Athlete Name: Erinn Hoyt
Hometown: Palo Alto, CA
Tell us a little about yourself
My name is Erinn Hoyt and I am 27 years old. I was born at Stanford Hospital in Palo Alto, California and was diagnosed with cystic fibrosis at birth. I began swimming competitively when I was only 5 years old and it quickly became my main passion for the majority of my life. When I was 25 years old I was listed for and received a lifesaving double lung transplant. I quit swimming when I was 17 years old. Not two weeks later I was hospitalized for the first time. A few months later I graduated high school and move to San Diego to attend San Diego State University. I graduated with a degree in Criminal Justice and a minor in Sociology. After college my health continued to decline. When I was 21 years old I landed myself in the ICU where there was talk of being listed for a transplant. I knew that I was not mentally prepared to undergo a transplant and everything that came along with it. For years later my lung function had decreased to only 15% and I was living on full time oxygen. I knew that my old lungs were tired and done. I was listed for transplantation and after 3 months I received my double lung transplant on February 1, 2016. In July of 2017, I competed in the World Transplant Games in Malaga, Spain. I entered 7 swim events and won 7 medals (5 silver & 2 bronze). I am competing in the Transplant Games this summer in Salt Lake City, Utah and I hope to win my first gold.
"I do not want to be another statistic, and I do not want cystic fibrosis to define me."
Tell us what motivates you the most.
I do not want to be another statistic and I do not want cystic fibrosis to define me. This forces me to set goals for myself. I want to set goals and not only accomplish them but surpass them; because by surpassing my goals I feel as if I am surpassing the boundaries and limitations that this horrible disease has thrust upon me. I want to wake up every day and be genuinely proud of myself for overcoming the obstacles that CF has set for me. Lastly, I will always have CF but I do not want CF to have me.
Why do you exercise?
I am a competitive person by nature and I love to compete. Exercising allows me to compete with myself day in and day out. In my post-transplant life – exercising also allows me to compete on a national and international platform at the Transplant Olympic Games.
I grew up swimming competitively; and after becoming a complete victim of my disease- I never thought I would be able to complete a solid workout again let alone be swimming on a competitive level ever again. Mentally and physically there is nothing better I can do for my mind, body, and soul.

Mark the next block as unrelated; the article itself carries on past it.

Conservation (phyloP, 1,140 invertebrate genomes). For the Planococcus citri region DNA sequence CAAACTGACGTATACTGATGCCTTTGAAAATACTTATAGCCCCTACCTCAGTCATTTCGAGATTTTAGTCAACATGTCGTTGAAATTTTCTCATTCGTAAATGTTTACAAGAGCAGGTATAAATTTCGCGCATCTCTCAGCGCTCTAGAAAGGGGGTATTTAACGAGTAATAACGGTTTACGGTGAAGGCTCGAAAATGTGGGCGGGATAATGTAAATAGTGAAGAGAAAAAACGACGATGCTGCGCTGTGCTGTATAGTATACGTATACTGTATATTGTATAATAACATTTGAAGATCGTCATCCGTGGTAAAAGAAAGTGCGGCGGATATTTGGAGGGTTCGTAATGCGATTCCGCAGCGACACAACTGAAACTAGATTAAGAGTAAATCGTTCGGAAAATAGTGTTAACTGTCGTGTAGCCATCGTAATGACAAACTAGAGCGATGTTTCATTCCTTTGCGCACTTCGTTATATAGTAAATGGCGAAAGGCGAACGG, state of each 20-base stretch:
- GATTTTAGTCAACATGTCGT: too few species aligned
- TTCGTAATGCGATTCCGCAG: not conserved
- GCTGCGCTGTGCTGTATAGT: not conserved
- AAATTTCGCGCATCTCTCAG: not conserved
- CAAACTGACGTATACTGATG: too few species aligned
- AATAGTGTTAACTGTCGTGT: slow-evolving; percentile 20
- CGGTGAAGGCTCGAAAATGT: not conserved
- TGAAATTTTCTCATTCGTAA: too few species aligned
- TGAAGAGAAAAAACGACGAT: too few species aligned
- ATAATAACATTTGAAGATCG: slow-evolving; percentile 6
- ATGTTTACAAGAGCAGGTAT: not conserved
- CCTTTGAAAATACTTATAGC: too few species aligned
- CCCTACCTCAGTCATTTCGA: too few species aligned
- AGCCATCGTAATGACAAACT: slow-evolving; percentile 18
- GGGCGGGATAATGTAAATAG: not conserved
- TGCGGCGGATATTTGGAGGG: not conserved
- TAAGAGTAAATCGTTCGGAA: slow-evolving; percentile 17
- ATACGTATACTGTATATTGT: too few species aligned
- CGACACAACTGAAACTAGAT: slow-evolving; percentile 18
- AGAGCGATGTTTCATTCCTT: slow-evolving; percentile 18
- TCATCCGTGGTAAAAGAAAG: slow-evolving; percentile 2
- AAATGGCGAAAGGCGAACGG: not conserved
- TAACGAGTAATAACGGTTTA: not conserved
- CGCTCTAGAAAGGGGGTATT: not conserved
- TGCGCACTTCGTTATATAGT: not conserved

What advice would you give to other CF athletes about the importance of exercise and how it has impacted your life?
As I mentioned before, I began swimming competitively when I was only five years old. My first hospitalization did not occur not until I was 17 years old. I credit this to swimming. Swimming is such a natural strengthening tool for your lungs. My years of swimming competitively allowed me to lead a normal childhood. I do believe that if I had not spent those years in the pool I would of spent them in the hospital. Furthermore, it all came full circle after I received my transplant and once again swimming became my savior. I had heard about the Transplant Games; and I set it as my goal to be healthy enough and strong enough to compete in them. Almost immediately my lung function increased. My lung function before my transplant had been 15% and a few months after transplant it was in the low 50s. As soon as I started swimming my lung function shot up to almost 75%. Not only did my lung function increase but my overall physical strength increased. During that time that I was on the list awaiting transplant I felt that my body was slowing withering away. I would sometimes be scared to look in the mirror and face the skeletal body looking back at me. Swimming after transplant helped me gain lung function in my new lungs and regain strength and confidence in myself. My advice to other patients with CF would be that exercising is so much more than increasing lung function. Exercising can provide you with not only the strength your body needs to continue to fight but also the strength and confidence you need to remind yourself that this life is worth the fight.
Who is your role model?
My role model is my father. My father taught me everything I know about hard work and how to be the best competitor, athlete, and patient I can be.